NewWow is a HotMess

Repman's Podmates

Repman’s Podmates

Imagine arriving at your office, picking up your personal effects, setting them up at your desk, and then clearing off the items and returning them on your way out. Now, imagine doing that every single day.

Siemens, the big German multinational, is making employees do just that. They’ve redesigned their offices in the wake of a major, global downsizing, and are trumpeting what they call NewWow (an acronym for New Way of Working). I call it HotMess.

I’ve seen variations of NewWow (or, hoteling, which is what it really is) in action at several large client organizations. It’s brutal. No one has an assigned work space. And, at the end of each, and every day, they pick up their belongings and wait until the following morning to find out where they’ll next be sitting. They’ve told me their productivity and morale suffer as a result.

Siemens disagrees. Their management believes such a nomadic lifestyle encourages more collaboration and worker productivity. I say it merely makes a large, impersonal workplace even more isolating.

One of the few ways in which employees CAN express their individuality and personality is by decorating (or, tricking out, their work stations). Some are very cool. Some are quite conservative. But, each enables the individual to express his, or her, world view.

I’ve taken that POV to the next level at Peppercomm. I’ve ‘adopted’ a pod located directly outside my office.

Our pod is very tight. We constantly engage in idle banter, share stories and end up dissing the most senior podmate (that would be me).

We also plan pod outings (or poutings, as I call them). And, we have a really good time every day. I’d even say we have our very own esprit d ‘corps.

If Peppercomm were to adopt the Siemens approach, I’d have four different employees sitting outside my office every 24 hours. There’d be no chance to get to know them, or chill with them.

I also think overall morale would suffer if we asked employees to bring in fewer personal effects, scoop them up each and every day, place them in a bag at the reception area and then find a new workstation on which to set them up the following day.

NewWow is bogus, and dead wrong for the Millennial mindset in particular. I believe younger workers revel in expressing their individuality. Take away their personal work stations, and I think you take away their passion as well.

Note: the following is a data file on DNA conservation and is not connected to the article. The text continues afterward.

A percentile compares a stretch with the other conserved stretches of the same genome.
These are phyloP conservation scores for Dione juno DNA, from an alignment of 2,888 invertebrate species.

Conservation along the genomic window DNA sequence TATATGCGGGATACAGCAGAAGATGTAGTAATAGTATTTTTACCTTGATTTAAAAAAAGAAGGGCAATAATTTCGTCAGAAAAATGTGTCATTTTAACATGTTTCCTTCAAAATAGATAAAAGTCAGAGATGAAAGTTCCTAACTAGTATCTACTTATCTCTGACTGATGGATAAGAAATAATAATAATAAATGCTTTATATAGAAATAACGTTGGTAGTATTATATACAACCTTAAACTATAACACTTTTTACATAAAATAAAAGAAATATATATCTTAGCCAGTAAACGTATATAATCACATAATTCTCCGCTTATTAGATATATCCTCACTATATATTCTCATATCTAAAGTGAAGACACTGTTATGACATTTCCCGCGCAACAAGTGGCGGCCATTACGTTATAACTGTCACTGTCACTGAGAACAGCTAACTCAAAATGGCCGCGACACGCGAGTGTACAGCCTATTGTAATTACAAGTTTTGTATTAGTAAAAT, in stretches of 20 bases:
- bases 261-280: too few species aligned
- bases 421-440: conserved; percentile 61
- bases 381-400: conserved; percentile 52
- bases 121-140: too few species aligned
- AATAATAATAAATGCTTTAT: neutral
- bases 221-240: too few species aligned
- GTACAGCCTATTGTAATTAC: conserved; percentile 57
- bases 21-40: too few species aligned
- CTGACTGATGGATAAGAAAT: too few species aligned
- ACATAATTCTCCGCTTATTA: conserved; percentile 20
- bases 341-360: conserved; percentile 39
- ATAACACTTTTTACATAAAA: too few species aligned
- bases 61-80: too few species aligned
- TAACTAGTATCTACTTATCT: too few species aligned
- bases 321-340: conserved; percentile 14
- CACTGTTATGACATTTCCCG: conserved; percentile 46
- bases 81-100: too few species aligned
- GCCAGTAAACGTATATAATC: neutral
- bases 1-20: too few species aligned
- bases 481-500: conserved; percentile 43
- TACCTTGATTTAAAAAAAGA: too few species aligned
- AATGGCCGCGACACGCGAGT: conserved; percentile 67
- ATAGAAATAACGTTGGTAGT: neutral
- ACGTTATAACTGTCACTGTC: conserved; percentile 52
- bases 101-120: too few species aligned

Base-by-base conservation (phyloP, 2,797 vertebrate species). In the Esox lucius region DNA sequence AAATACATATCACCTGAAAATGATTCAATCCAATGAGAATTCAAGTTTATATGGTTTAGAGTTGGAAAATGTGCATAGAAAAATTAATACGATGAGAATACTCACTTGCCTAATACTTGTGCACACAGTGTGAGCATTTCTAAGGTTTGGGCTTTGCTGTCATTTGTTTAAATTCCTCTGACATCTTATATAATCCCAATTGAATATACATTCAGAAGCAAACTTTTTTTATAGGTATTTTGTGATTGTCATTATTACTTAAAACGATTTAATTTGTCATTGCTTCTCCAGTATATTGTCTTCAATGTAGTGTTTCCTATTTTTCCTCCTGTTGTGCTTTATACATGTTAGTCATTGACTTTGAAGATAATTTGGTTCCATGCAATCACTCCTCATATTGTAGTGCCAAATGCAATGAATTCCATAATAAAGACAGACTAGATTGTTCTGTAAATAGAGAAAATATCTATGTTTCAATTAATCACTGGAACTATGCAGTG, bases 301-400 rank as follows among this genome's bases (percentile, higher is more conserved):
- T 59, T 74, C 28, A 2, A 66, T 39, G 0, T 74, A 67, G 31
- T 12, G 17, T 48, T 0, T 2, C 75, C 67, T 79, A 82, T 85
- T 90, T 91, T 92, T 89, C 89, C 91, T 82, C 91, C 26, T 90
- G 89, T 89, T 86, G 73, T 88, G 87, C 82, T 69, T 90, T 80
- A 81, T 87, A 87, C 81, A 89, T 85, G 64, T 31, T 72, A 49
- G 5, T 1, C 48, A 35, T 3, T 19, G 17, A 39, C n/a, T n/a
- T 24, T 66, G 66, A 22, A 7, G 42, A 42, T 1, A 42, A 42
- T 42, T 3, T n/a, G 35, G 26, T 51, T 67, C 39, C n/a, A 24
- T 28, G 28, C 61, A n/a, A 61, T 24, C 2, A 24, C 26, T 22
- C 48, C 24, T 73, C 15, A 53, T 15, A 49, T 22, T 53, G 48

And a tip o’ Repman’s kepi to Greg Schmalz for suggesting this post.

12 thoughts on “NewWow is a HotMess

  1. Sounds like musical chairs to me. If you need to speak to a particular employee, their phone extension is going to change every day or if you go out to the “bullpen” you won’t know who’s sitting where unless you keep a “scorecard.” The Siemens way sounds like total chaos.

  2. Thanks, Greg. Agreed. And, as the article stated, Siemens has also done this to attract Millennials, thinking they’ll take to this approach. I think it will repel them.

  3. I wouldn’t be able to work at a place where my presidential bobble heads don’t have a permanent place to stand. I think if Siemens thinks this will attract Millennials, they should consider maybe switching seats once a year, etc. Every day is too hectic and would make this Millennial feel a bit lost.

  4. I think a nice mix would be ideal — in my high school Japanese class, we would change seats every month. That way you had time to get to know your fellow table-mates, but you mixed it up periodically too. It does allow for some creativity and innovation to spend time in new settings and surrounded by different people. Speaking as a millennial who thrives in her individuality, I do love the opportunity to experience new things too. The worst thing is stagnation.